Acts 19 tells us that Paul was in Ephesus, a city my sister and I visited. There we saw the tomb of John the apostle and the house of Mary, Jesus’ mother . It was here that Paul taught the Word of God, letting the people know about Jesus. It was here that God worked unusual miracles by the hands of Paul so that handkerchiefs or aprons that touched him healed many and drove evil spirits from them.
It was here that many believed and came confessing and telling their deeds. It was here that many who practiced magic brought their books together and burned them in front of many. It was here that the Word of the Lord grew mightily and prevailed.
It was in Ephesus where the people worshipped the goddess Diana. A man named Demetrius profitted from the sales of silver shrines he made of the goddess. He was upset with Paul because he turned many people away, saying that they are not gods which are made with hands. Demetrius feared that the temple of Diana may be despised and her magnificence destroyed. According to him Diana was worshipped by all of Asia and the world.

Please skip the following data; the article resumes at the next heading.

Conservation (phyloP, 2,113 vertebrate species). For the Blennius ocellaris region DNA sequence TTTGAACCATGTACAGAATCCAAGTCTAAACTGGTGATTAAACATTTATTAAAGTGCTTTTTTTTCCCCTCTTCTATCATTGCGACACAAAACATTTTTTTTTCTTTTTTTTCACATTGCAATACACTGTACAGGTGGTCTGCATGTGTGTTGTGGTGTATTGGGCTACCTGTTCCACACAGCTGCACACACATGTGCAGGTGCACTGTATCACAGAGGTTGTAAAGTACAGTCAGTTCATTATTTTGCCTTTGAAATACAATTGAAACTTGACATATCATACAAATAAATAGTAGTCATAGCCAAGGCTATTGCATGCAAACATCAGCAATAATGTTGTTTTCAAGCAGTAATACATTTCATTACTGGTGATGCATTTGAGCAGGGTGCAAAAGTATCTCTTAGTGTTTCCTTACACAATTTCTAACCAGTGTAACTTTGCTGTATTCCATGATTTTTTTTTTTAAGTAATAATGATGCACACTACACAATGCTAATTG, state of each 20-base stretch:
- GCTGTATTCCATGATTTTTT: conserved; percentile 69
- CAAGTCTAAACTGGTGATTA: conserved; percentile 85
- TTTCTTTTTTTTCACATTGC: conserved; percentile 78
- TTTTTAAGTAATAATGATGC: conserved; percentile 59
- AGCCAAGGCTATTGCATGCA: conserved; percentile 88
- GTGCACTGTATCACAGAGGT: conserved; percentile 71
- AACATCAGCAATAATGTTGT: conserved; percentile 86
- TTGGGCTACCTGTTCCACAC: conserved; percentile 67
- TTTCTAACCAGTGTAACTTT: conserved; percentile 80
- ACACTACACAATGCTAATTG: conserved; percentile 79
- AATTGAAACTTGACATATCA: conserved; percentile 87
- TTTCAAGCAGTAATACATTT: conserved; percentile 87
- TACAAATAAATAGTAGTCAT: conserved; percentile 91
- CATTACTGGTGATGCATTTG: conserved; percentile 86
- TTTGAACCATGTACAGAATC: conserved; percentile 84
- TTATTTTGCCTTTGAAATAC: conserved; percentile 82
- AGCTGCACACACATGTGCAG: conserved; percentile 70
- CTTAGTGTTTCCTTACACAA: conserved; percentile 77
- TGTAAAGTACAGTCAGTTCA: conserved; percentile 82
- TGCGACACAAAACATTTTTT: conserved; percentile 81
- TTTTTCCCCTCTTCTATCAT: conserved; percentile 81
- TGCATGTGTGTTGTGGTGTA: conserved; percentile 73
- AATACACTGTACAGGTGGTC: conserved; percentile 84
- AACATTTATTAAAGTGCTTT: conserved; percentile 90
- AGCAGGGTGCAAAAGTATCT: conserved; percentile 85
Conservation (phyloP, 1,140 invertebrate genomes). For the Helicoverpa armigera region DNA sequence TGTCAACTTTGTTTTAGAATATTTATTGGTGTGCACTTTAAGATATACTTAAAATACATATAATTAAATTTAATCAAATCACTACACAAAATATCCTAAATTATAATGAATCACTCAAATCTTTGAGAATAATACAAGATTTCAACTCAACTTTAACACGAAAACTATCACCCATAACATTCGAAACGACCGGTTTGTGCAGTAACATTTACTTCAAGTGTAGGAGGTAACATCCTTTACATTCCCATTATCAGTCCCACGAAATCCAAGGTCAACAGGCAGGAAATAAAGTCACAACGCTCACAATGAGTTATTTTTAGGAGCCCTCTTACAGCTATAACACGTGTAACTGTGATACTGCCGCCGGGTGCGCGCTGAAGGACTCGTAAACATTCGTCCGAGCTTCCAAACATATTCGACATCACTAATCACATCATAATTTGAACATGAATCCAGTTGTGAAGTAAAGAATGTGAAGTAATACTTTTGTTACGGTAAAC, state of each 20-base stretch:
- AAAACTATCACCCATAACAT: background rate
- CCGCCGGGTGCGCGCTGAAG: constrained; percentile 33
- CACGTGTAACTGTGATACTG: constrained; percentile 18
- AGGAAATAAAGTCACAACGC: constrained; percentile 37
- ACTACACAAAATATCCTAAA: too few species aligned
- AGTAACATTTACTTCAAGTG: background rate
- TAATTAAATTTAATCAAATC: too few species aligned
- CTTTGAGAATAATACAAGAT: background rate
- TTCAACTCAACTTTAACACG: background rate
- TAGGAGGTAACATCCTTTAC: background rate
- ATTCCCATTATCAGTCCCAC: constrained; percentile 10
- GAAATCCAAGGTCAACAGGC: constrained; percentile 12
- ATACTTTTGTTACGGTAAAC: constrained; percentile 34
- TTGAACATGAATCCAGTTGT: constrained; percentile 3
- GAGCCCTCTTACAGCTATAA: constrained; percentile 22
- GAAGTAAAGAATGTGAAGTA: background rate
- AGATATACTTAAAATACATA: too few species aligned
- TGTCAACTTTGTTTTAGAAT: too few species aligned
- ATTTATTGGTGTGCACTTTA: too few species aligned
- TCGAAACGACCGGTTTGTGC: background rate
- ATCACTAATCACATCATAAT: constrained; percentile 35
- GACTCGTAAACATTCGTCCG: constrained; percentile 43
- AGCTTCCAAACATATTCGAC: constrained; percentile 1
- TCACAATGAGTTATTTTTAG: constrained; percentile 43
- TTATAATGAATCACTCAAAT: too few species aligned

Apparently religion was a prominent feature in the life of Ephesus. The temple of Artemis (or Diana, her Roman name) ranked as one of the Seven Wonders of the Ancient World. The Ephesians took great pride in the beautiful temple, which was supported by scores of stone columns (New Open Bible, page 1389). Needless to say, rather than see his profits go down the drain, Demetrius caused an uproar. However, the city clerk managed to quiet things down and dismiss the assembly.
Thanks to Paul, the one true God was revealed to the Ephesians and many of them turned from their idolatry and magic.